The St Helena Community is slowly piecing together the historical record of families who lived on the island during the time of the Penal Establishment. Today we meet the Aebli family. Continue reading More women for St Helena Island – the arrival of the Aeblis
2020 starts with us all commemorating Anzac Day in new and different ways than tradition has dictated for over 100 years. This year, we’ve lined our driveways and listened to the last post on our iPhones with our family. My way of commemorating was spend the day delving back into WWI by accessing Ancestry’s military collection which had free access over the weekend. The experience … Continue reading 100 years ago – ANZAC Day and perspective
“We could go anywhere, we were only youngsters. We couldn’t go in the stockade, but if there was a warder with you, you could go in. My father’s job…at 9 o’clock at night, he used to go in to the prison and make sure everything was locked up and under control, and I’d go in with him sometimes… we’d go in the front Number 1 … Continue reading ‘We could go anywhere here, we were only youngsters.’ Bob and Fred Murrie.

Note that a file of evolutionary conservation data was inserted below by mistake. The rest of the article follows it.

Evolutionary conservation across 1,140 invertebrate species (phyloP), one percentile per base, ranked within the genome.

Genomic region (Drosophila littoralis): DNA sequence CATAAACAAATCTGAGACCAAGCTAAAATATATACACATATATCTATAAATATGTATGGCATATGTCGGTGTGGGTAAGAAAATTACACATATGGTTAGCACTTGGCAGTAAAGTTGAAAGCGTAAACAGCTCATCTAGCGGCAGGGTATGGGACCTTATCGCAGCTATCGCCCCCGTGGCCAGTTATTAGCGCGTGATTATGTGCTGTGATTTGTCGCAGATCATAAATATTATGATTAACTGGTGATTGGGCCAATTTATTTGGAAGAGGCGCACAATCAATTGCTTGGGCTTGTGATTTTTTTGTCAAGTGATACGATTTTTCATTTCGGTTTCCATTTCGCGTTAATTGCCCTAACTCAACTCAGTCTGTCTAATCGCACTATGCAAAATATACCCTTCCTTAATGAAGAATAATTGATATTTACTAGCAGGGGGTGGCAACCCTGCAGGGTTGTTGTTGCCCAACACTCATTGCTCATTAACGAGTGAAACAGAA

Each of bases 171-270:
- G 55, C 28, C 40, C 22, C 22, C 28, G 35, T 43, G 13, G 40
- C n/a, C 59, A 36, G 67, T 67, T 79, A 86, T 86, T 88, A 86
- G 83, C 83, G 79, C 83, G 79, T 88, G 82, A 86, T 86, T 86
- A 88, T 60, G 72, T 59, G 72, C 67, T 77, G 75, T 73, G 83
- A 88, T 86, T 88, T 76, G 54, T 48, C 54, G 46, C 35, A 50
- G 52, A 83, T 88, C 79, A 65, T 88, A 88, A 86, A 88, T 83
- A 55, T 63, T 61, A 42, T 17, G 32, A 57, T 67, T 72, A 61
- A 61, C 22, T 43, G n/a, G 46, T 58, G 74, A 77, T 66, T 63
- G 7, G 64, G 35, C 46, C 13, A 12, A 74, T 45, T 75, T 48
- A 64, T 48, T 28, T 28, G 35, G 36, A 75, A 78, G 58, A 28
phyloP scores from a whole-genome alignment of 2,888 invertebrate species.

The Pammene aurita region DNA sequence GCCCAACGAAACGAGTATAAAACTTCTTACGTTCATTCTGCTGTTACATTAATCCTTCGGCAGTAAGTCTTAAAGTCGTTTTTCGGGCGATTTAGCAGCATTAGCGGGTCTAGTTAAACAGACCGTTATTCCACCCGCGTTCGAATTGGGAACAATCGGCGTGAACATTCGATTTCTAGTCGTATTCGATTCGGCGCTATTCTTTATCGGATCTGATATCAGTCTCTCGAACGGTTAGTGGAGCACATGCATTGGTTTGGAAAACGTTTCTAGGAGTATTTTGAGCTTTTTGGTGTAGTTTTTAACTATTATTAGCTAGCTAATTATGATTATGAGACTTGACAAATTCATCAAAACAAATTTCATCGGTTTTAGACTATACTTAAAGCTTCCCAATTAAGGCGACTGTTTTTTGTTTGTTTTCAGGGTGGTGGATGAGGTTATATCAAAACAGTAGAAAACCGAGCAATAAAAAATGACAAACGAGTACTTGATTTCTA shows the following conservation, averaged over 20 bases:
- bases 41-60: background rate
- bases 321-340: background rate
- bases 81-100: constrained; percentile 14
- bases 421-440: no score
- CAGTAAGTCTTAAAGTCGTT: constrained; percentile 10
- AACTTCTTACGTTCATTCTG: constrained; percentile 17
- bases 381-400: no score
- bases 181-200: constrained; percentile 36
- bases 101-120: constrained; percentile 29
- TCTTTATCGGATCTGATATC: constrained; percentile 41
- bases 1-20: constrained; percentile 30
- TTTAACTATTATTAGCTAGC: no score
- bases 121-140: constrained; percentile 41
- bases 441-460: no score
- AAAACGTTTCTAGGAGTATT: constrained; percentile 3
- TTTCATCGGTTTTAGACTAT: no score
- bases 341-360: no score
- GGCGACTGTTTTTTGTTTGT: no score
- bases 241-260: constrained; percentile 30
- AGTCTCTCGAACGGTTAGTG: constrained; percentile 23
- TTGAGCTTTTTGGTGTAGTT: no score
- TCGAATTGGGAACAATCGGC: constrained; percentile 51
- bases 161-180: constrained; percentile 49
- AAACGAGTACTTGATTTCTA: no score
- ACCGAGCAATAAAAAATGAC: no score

George Buist, the last know returned soldier arriving at St Helena Island in September 1920 as a warder, was only on the island for 9 months. Not much happened, excepting a miscount of a prisoner at evening muster in C Wing. But his war service deserves a special mention as not too many men met and married their wife and had a child all while … Continue reading Maltman, Soldier, Warder, Newsagent. The many lives of George Buist.
It’s 2020! The beginning of a new decade always brings a sense of excitement and possibility. Psychologically we’re entering a new chapter that seems to be an open book in front of us, waiting to be written in. Numerically 2020 has a nice ring to it through the repetition of numbers. I thought I’d start this year reviving an old, annual tradition from the time … Continue reading 100 years ago – 1920 to 2020